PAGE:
By Danie Joubert, Vice President Sales – Africa
Interest in business jets has soared across Africa in the past 18 months. Whether responding to limited and declining airline options or pursuing the undoubted health and safety benefits of private jet travel compared to commercial flights, the business case for private aviation has gained in strength. At Jetcraft, we’re now receiving three times as many enquiries from potential new aircraft owners in Africa than before the pandemic.
Increasingly, many companies are today expanding with new business units across more countries in Africa. As a result, air travel and aircraft to suit remain essential. Demand for business jet ownership is rising dramatically across the continent, as seen in countries such as Angola, Uganda and Ghana. In Kenya, which already has a strong installed base of short-range private aircraft used for tourism, we’re seeing growing interest in larger jets for longer missions. Established markets such as Nigeria and South Africa remain vibrant.
An aircraft for every mission
All major manufacturers – from Bombardier and Embraer to Dassault and Gulfstream – are very active in Africa, and all sizes of business jets have applications. The vast distances involved in traveling around the African continent mean medium- to long-range jets such as Embraer’s Legacy series, and Dassault’s Falcon 900 models attract high levels of interest. The continent’s business links with Europe and the Middle East are also growing, thus requiring aircraft that can serve this operational need. Meanwhile, in Southern and West Africa we’re seeing demand for light jets such as Bombardier’s Learjet 45 and 75, suited to shorter-range, regional operations.
A key consideration in Africa when choosing the size and model of your business jet is the quality and capability of the maintenance facilities and support infrastructure available in the particular region. At Jetcraft, we can with confidence refer buyers and owners of such aircraft to suitable maintenance facilities and operators.
One consequence of rising demand for business aircraft in Africa is the need for our industry to educate first-time buyers not only on the aircraft options, but also how the market works, helping them to understand aircraft values, the different capabilities of jets in each segment, and the responsibilities and implications of ownership. Banks and financing organizations, especially those new to the aviation market might need education too. With this in mind, it’s especially important for first-time aircraft buyers to work with an experienced aviation advisor to guide them.
Fractional (partial) ownership programs aren’t currently viable in Africa, with users too widely spread, so outright ownership supports clients that need to have consistent access to their business interests across the continent. We expect to also see owners take increasing interest in the commercial opportunities of offering their jets for charter over the coming months.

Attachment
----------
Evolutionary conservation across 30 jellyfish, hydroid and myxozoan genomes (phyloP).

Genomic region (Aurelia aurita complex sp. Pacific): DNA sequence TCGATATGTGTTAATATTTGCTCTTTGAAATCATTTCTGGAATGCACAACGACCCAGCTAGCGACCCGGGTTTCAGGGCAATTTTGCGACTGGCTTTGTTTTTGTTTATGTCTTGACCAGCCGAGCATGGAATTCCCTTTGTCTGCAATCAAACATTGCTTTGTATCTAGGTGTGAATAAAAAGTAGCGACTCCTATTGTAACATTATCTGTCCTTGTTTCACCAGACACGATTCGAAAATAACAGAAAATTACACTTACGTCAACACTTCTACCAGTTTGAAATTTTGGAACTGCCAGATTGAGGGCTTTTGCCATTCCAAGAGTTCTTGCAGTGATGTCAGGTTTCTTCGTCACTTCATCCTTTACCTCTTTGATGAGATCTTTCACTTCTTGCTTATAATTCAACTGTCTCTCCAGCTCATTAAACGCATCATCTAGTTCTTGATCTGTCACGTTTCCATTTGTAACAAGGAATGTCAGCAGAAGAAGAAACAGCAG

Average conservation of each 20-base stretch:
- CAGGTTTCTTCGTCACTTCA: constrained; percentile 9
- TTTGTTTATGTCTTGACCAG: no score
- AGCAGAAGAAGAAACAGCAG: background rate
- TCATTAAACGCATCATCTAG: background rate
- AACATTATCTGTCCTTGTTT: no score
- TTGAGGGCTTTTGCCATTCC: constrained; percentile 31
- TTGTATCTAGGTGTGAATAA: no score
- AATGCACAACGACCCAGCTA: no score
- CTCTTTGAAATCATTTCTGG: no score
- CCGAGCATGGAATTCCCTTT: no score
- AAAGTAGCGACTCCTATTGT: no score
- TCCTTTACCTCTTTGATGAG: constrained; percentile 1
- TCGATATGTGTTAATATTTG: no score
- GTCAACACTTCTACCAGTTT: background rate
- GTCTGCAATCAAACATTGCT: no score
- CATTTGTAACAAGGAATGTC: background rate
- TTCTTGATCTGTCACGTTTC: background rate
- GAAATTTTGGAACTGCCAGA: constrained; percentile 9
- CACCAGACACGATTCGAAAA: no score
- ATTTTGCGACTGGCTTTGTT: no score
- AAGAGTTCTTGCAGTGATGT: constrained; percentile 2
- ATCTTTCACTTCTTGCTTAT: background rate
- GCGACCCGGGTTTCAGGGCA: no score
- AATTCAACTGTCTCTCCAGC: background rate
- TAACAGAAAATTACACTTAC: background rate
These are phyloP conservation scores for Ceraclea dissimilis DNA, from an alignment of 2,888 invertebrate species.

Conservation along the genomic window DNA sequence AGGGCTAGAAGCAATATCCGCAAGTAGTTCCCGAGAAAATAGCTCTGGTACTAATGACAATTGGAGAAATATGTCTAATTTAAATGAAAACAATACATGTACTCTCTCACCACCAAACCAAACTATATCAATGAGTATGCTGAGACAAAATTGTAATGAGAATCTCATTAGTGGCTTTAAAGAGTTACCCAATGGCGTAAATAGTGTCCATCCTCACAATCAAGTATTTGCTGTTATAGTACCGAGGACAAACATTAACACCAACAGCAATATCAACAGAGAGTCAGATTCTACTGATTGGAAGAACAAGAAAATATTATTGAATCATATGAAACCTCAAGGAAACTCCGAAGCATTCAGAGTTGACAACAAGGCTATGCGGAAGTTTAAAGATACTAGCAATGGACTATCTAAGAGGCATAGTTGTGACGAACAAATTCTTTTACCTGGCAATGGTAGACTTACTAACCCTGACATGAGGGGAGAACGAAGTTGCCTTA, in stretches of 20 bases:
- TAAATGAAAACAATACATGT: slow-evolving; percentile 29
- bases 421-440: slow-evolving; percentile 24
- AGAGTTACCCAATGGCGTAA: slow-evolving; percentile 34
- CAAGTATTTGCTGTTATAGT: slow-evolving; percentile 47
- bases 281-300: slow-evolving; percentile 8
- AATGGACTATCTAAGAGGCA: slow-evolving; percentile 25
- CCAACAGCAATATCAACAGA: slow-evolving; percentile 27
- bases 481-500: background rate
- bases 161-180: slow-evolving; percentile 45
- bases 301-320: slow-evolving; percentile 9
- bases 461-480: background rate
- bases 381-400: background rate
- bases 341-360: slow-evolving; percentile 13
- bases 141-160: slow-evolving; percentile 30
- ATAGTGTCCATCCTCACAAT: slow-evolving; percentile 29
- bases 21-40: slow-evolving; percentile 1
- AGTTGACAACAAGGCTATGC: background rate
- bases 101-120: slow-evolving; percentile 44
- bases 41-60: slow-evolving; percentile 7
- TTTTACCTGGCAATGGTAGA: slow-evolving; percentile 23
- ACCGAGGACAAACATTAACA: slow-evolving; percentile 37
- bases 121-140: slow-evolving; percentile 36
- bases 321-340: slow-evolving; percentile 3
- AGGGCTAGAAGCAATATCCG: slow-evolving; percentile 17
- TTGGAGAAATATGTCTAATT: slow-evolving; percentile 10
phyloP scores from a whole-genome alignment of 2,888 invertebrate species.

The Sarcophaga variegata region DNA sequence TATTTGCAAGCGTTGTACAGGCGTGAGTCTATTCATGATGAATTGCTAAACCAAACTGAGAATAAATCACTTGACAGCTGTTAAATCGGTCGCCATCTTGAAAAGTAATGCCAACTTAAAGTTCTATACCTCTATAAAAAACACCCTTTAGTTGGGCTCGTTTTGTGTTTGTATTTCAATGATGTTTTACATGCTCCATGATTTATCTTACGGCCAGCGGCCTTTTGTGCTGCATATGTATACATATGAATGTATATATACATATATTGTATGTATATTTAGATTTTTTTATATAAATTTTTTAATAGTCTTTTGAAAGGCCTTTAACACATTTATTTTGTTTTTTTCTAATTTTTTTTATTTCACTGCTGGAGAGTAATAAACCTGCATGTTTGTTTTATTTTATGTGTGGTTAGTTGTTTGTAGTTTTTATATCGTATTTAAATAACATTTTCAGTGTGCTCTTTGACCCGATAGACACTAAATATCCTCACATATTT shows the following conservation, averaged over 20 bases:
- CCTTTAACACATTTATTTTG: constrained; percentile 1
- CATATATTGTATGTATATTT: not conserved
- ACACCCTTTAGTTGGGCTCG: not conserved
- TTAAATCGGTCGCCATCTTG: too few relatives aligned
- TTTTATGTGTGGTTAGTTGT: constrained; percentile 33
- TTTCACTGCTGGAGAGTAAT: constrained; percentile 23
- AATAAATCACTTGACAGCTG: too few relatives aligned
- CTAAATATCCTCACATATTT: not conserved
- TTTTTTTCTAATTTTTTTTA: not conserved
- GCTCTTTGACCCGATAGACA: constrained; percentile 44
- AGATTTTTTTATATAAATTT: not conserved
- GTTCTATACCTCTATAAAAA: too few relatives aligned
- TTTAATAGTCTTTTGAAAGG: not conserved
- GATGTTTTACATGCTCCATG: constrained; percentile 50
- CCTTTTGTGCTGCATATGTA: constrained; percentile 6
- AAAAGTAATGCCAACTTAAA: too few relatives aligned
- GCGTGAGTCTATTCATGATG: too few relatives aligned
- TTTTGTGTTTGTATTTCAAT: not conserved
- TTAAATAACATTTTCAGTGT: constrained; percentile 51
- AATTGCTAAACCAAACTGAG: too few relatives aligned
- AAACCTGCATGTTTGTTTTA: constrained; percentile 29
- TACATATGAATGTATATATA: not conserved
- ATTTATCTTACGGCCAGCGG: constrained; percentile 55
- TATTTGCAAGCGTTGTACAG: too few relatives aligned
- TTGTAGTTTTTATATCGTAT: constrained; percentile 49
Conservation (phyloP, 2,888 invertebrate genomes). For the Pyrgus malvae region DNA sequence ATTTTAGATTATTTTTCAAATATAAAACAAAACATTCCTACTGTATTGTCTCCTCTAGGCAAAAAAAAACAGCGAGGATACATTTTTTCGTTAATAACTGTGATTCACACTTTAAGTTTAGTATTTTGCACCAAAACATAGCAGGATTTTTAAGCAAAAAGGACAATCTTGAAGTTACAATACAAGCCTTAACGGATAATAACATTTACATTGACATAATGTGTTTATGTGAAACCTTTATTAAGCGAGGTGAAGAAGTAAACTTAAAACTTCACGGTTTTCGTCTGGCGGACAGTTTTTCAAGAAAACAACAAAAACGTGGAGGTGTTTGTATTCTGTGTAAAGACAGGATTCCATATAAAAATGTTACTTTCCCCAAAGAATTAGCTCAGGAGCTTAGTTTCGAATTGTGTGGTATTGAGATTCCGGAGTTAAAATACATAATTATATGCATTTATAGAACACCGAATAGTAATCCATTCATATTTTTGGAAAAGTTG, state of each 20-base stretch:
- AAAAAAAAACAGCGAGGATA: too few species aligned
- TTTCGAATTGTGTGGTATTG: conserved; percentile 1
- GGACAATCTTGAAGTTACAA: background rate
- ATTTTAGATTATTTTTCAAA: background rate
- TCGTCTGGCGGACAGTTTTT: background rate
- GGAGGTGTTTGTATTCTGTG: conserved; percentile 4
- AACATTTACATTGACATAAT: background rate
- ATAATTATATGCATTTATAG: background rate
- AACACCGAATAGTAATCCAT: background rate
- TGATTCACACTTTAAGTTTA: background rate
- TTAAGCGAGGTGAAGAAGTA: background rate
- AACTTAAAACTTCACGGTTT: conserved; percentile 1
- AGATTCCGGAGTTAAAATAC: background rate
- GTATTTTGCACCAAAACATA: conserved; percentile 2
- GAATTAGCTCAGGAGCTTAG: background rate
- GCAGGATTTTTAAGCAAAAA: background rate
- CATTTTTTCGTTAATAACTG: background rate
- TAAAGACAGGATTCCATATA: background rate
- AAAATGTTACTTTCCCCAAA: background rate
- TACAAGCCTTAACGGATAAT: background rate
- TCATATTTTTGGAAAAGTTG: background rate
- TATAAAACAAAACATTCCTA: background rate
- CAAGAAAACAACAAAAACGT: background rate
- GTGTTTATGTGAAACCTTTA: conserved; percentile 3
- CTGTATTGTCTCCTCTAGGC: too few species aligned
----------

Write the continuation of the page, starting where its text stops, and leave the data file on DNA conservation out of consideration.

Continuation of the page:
A second consequence of the rising demand for business jet ownership is that existing owners can take advantage of current low global inventory levels to sell their aircraft, either in Africa or into the international market. Current owners might be looking to upgrade to a larger jet, or operators with multiple aircraft could be rationalizing their fleets. Whatever the reason, tightening supply in the industry, coupled with the heightened value proposition of business aviation during Covid-19, is creating a great window of opportunity for buyers to sell or trade-in their assets.
Values remain consistent
Aircraft values in Africa do not exist in isolation and typically reflect trends in the global market. It’s important to note that while business jet values may be firming up, they are not spiking so there is no need to overbudget when planning how you will finance your aircraft.
Although values of aircraft coming out of certain countries in Africa have sometimes been impacted by concerns over civil aviation standards, those territories are exceptions and known to the market. In fact, several maintenance facilities in Africa now offer work that meets US Federal Aviation Administration (FAA) or European Union Aviation Safety Agency (EASA) standards, with several officially approved FAA and EASA maintenance organizations. OEM appointed Authorised Service Centres in Africa cover most major products. The important consideration is not where the aircraft was based, but rather how it was managed and maintained. Many high-quality aircraft can therefore be sourced from African owners.
Expert support vital
Africa is a vast continent of 54 countries, each with their own civil aviation authorities and regulatory environments. Added to this is the multiple local currencies and foreign exchange arrangements that apply when trading in US dollars, the primary currency in which aircraft are traded. In this region, it’s especially critical for aircraft buyers to engage an experienced advisor with a global network who understands these complex dynamics and can offer the depth and breadth of support needed to succeed when buying or selling in Africa.
Experience has shown that a seller in Africa placing an aircraft with a small US-based broker could easily find a year passing without a sale or serious enquiry, whereas at Jetcraft our global network of experts know where the buyers are, and we have been in a position to table suitable offers within a very reasonable period. Our international footprint means we often source aircraft before they’ve been listed, providing faster results.
To find out more, please contact your nearest Jetcraft sales representative to discuss your options.
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